Examples of verbal prompts are as follows (not necessarily in this order):


  • “Did you make the first sound? Try it!”
  • “Why did you stop?”
  • “Did you remember to check the picture?”
  • “Tell me what’s happening in the story?”
  • “What part of that word do you know?”
  •  “Why are you looking up? That won’t help you. What else can we do?”
  • “Use your finger to break that word up. Now try it!”


With consistent and firm prompting during reading instruction, the child will come to realize that looking up and waiting just doesn’t work because nothing happens!



Habit #2: Skip the Word

Many emerging readers are prompted to “skip the word” when they come to words that are new or difficult. The basic philosophy behind this strategy is that by reading ahead, you will ultimately figure out what is happening and gain meaning. This is often true, but the problem with telling young readers to “skip the word” is that they don’t automatically return to figure out the word! Skipping the word is really a higher level strategy that is mainly used once a reader moves towards reading proficiency. In other words, good readers at higher levels will sometimes skip a difficult or unfamiliar word, but they will always return to decode that word. Young readers who are taught to skip words without ‘working out the word’ begin to rely on this behavior as a way of coping with challenging words. Over time, the reader begins to skip many words and this eventually backfires because the text no longer makes sense when reading ahead.


Breaking this habit requires consistent teaching in phonetic decoding and the way “words work.” In order words, children must be prompted and expected to check specific visual cues within a word instead of skipping and forgetting it. Verbal prompts include:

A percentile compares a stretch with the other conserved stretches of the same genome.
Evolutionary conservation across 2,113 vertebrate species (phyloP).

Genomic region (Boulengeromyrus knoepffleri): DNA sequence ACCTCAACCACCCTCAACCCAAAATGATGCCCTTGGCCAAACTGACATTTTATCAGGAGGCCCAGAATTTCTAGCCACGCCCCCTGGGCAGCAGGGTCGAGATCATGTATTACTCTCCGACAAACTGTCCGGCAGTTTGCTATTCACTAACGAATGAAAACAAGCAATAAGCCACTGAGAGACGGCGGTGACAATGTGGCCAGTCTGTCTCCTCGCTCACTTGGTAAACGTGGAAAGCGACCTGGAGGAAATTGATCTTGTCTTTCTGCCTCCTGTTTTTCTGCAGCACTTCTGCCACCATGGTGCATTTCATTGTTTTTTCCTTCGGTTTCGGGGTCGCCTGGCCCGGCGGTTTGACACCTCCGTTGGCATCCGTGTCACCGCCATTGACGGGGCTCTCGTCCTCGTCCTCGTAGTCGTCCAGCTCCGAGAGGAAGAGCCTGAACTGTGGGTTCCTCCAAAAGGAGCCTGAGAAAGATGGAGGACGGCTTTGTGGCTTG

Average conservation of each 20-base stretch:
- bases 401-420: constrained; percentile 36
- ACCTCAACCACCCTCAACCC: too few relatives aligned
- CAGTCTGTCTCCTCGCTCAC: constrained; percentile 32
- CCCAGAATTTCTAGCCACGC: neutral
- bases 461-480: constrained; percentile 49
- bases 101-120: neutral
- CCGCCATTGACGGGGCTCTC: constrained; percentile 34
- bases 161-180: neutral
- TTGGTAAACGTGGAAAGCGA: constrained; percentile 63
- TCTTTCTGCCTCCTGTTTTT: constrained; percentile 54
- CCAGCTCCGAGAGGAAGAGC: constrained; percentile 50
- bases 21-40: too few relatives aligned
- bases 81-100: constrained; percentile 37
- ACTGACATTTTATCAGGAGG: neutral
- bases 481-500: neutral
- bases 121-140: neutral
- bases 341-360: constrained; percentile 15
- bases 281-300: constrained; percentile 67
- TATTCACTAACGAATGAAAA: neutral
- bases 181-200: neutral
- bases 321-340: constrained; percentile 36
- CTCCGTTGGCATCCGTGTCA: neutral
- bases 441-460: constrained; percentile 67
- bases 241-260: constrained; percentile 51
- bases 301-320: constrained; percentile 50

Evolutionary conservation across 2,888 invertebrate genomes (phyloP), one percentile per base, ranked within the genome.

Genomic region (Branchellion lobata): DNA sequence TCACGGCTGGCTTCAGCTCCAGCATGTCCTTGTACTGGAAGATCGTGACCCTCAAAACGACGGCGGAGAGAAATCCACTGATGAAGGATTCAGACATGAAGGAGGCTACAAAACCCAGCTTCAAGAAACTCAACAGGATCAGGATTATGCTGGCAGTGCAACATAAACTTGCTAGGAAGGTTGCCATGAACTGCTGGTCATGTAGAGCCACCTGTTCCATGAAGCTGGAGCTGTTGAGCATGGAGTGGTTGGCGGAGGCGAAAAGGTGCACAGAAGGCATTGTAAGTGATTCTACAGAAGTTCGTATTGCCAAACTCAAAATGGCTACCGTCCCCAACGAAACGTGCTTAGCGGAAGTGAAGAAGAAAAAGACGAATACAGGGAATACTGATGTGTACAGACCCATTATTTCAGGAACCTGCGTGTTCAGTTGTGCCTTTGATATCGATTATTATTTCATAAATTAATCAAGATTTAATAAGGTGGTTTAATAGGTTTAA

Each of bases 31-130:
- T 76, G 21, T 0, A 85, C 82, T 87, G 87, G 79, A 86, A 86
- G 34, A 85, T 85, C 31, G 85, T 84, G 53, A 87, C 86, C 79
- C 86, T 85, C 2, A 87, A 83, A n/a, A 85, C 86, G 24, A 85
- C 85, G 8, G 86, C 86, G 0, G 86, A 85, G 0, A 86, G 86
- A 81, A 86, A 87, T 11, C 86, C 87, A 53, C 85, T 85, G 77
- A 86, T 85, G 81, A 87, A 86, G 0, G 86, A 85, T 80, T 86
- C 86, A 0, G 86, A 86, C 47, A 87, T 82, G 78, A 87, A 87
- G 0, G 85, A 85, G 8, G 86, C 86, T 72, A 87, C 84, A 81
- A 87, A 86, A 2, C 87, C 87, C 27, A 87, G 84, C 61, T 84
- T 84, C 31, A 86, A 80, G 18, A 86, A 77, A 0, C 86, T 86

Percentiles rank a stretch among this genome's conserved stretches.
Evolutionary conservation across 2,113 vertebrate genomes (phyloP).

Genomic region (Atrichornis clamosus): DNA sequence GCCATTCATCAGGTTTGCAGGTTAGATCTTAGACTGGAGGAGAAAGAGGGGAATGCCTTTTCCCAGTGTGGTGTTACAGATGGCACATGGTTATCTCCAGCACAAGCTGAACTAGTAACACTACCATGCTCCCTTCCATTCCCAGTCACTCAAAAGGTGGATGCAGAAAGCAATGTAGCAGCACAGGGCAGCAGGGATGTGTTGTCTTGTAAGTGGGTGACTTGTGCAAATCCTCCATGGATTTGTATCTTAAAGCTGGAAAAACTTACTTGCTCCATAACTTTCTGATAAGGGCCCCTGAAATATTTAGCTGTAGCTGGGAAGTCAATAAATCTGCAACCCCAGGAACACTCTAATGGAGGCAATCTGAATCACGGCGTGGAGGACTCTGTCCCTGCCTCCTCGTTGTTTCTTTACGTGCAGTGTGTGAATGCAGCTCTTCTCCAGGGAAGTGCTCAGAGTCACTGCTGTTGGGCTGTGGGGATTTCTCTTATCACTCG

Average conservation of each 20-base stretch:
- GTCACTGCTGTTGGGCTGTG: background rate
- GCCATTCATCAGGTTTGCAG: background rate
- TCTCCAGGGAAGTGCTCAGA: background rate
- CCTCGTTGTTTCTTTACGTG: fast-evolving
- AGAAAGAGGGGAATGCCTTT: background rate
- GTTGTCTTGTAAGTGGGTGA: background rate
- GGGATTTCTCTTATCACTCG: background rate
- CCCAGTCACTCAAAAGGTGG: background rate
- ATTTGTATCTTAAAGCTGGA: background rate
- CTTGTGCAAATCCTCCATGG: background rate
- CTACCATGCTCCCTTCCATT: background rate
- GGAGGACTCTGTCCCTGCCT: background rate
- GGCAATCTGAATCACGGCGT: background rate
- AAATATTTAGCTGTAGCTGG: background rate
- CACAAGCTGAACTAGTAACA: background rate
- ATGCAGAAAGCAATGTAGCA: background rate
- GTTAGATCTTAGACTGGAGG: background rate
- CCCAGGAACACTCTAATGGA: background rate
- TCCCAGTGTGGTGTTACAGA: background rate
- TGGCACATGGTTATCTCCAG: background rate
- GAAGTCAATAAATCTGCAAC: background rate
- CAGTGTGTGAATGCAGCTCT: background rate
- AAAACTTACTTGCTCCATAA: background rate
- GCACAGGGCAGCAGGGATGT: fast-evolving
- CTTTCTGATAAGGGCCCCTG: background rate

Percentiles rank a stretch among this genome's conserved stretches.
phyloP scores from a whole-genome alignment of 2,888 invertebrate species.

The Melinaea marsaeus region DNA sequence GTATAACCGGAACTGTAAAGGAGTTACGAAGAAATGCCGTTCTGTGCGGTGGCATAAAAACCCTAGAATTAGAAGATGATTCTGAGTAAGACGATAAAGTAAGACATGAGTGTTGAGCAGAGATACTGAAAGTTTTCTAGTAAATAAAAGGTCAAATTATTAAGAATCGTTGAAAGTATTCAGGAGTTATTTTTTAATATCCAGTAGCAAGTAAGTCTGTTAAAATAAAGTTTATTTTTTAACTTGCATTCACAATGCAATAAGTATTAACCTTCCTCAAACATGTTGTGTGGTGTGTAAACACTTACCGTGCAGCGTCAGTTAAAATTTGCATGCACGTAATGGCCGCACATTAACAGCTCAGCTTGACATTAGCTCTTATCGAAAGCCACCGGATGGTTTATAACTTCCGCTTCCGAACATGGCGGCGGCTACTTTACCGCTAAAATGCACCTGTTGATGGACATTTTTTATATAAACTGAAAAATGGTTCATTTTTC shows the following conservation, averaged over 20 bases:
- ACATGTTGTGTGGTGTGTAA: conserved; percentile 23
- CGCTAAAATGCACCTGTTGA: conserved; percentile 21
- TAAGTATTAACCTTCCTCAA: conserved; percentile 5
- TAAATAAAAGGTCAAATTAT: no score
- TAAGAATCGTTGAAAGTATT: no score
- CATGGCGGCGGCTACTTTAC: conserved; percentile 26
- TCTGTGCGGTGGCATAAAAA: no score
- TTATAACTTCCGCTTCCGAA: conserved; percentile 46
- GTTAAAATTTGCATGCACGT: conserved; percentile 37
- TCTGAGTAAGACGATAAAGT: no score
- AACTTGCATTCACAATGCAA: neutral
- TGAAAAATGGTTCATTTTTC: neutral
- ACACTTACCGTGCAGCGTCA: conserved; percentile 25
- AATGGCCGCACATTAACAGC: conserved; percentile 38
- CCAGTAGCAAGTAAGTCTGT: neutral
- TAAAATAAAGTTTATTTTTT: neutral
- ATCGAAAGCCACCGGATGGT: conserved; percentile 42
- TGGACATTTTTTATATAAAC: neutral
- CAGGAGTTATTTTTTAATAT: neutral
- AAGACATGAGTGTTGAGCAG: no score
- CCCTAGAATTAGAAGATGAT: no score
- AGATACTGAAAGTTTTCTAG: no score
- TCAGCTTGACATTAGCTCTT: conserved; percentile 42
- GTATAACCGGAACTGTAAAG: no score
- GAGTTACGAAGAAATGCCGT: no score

• “Let’s take a look at that word you skipped. I didn’t hear you make that first sound. Try it…that will help you.”
  • “Take your two ‘pointer fingers’ and frame a little part you know in that word.” Now try it.
  • What word would make sense there? Does it ‘look right?’ Check it.
  • Give the child 3 choices of possible words: Could it be _______?

Could it be ________? Could it be ______? How do you know?


Skipping words is an easy out! Unless you’re going to teach them how to go back and problem solve the new word, don’t encourage skipping until they are more experienced readers.


Habit #3: Sounding Out Every L-e-t-t-e-r

We’ve all worked with readers who ‘sounded out’ every letter when they came to a new or difficult word. This type of behavior focuses on distorting the sounds in a word, rather than instantly recognizing it or decoding it. For example, a child who resorts to sounding out the word, would, might verbalize w-o-uh-l-d. They could do this all day and never get the word! More importantly, the flow of the sentence and meaning of the text are lost due to the time it takes to stop and distort the word by individual letter sounds.


Why do falling readers resort to ‘sounding out’ individual sounds within words?

Here are a few reasons:


  • For years, someone has told the young reader to ‘sound it out’ when they read. That’s what they’ve been told, so that what they do!